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I always thought the only fuel for a star was hydrogen, which is fused into helium.

But while reading some questions and answers here in ASO, I saw phrases like "This balance stays relatively stable until the star runs out of whatever its current fuel is".

Besides hydrogen, what are the possible fuels in a star’s core?

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As a star begins to age and exhaust its hydrogen supply, pressure will build in its interior until temperatures rise enough to begin fusing helium into carbon. If the star is massive enough, this process will continue, using heavier elements each time.

Referring to this link on stellar fusion, depending on their mass, stars use a variety of elements from hydrogen to silicon as 'fuel'. Stellar cores of stars towards the end of their giant stages will have cores of iron, but iron doesn't fuse into anything heavier in a stellar core.

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    $\begingroup$ Iron doesn't ever fuse into anything heavier as a fuel, since fusing into heavier elements absorbs energy rather than creates it. But in things like supernovae, the vast amount of energy around can produce heavier elements, but this diminishes rather than increases the explosion. $\endgroup$ – Mark Olson Jun 21 '18 at 13:39
  • $\begingroup$ So, every star begins with a hydrogen nucleus and as the time goes by, it can turn to heavier elements if have the right amount of pressure? $\endgroup$ – Max Jun 21 '18 at 14:15
  • $\begingroup$ @Max Broadly speaking, yes. $\endgroup$ – user10106 Jun 21 '18 at 14:56
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Stars can consume everything as fuel in the periodic table up to iron, which is endothermic.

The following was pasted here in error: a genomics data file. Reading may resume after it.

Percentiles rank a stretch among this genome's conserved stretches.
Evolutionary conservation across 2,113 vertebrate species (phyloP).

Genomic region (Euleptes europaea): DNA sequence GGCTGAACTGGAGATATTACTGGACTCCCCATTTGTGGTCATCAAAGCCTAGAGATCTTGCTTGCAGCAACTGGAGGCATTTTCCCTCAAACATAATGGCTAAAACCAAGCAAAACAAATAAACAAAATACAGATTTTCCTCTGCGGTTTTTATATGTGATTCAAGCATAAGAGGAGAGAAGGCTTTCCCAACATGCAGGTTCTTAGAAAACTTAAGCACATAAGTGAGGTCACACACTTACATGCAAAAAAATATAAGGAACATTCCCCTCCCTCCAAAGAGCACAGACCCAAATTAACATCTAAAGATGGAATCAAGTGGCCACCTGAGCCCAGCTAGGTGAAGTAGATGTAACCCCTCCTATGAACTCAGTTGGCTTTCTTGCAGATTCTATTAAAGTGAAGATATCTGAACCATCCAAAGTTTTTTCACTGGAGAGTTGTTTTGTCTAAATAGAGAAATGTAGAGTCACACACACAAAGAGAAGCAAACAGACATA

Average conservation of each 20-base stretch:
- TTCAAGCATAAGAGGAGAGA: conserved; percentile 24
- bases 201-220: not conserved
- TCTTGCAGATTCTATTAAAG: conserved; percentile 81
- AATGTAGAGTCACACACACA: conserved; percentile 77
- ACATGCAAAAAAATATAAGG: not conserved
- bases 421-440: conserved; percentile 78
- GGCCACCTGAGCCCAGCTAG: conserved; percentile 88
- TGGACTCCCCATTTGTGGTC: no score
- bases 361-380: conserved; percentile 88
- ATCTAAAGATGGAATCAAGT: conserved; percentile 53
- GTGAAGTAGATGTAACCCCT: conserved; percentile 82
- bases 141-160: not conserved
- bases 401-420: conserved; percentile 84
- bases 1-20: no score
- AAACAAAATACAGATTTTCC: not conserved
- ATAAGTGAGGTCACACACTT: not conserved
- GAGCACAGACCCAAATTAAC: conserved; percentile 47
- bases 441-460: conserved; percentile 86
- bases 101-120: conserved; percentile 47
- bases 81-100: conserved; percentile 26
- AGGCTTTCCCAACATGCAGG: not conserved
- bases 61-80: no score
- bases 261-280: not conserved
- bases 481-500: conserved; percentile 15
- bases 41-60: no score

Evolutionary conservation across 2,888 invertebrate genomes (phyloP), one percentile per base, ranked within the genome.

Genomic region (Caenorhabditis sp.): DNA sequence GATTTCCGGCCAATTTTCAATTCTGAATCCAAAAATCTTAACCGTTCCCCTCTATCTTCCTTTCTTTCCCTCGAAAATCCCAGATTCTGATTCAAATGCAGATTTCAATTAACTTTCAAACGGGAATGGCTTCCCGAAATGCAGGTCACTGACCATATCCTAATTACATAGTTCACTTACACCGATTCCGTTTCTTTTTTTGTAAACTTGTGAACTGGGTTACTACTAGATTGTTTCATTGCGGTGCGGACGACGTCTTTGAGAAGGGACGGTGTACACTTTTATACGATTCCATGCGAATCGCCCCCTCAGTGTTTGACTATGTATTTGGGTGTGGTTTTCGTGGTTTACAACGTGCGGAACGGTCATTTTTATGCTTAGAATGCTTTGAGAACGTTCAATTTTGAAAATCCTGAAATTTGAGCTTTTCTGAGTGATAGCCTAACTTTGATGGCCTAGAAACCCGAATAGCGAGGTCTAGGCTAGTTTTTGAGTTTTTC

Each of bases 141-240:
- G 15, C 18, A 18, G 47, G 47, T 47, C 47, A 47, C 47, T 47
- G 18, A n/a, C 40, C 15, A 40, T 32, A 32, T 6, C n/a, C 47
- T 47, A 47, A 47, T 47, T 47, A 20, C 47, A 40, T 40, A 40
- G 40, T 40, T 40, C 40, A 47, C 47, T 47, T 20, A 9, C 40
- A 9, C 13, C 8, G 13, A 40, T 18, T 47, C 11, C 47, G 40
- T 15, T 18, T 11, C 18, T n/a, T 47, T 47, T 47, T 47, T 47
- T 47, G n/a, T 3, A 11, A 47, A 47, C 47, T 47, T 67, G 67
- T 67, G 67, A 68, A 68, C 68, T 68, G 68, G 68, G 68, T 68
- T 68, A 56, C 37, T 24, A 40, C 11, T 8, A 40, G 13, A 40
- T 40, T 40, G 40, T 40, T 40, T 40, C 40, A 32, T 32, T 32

When they consume other elements different from Hydrogen, their radiation pressure gets higher and the star expands its volume, sometimes even it surpasses the gravitation force of the star and starts to lose material.

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    $\begingroup$ Lots of places seem to equate fusion with radiation pressure, but radiation pressure only matters in the highest luminosity stars. For normal stars, gas pressure is all that matters. $\endgroup$ – Ken G Jun 22 '18 at 12:06
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Stars use pretty much every element from Hydrogen to Iron as fuels. The three main ones are Hydrogen, Helium and Carbon. Hydrogen is a light element so it produces much energy as it fuses into deuterium or Helium. The heavier the element is the less energy it produces. Heavier element shortens the supply of fuels as the rate of reaction keeps on increasing. For example Carbon takes 600 years to fuse into neon and silicon takes one day to fuse into Iron. After iron it just becomes counter efficient for the star to fuse it into heavier elements as it would need more energy to fuse into heavier elemnets than they would produce. So after iron it comes to a slow stop.So anyting from hydrogen to iron could be use as fuel Reference: http://abyss.uoregon.edu/~js/ast122/lectures/lec18.html

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  • $\begingroup$ Not necessarily "to" iron. By atomic number, any element before iron. $\endgroup$ – Brayden Fox Jul 4 '18 at 23:08

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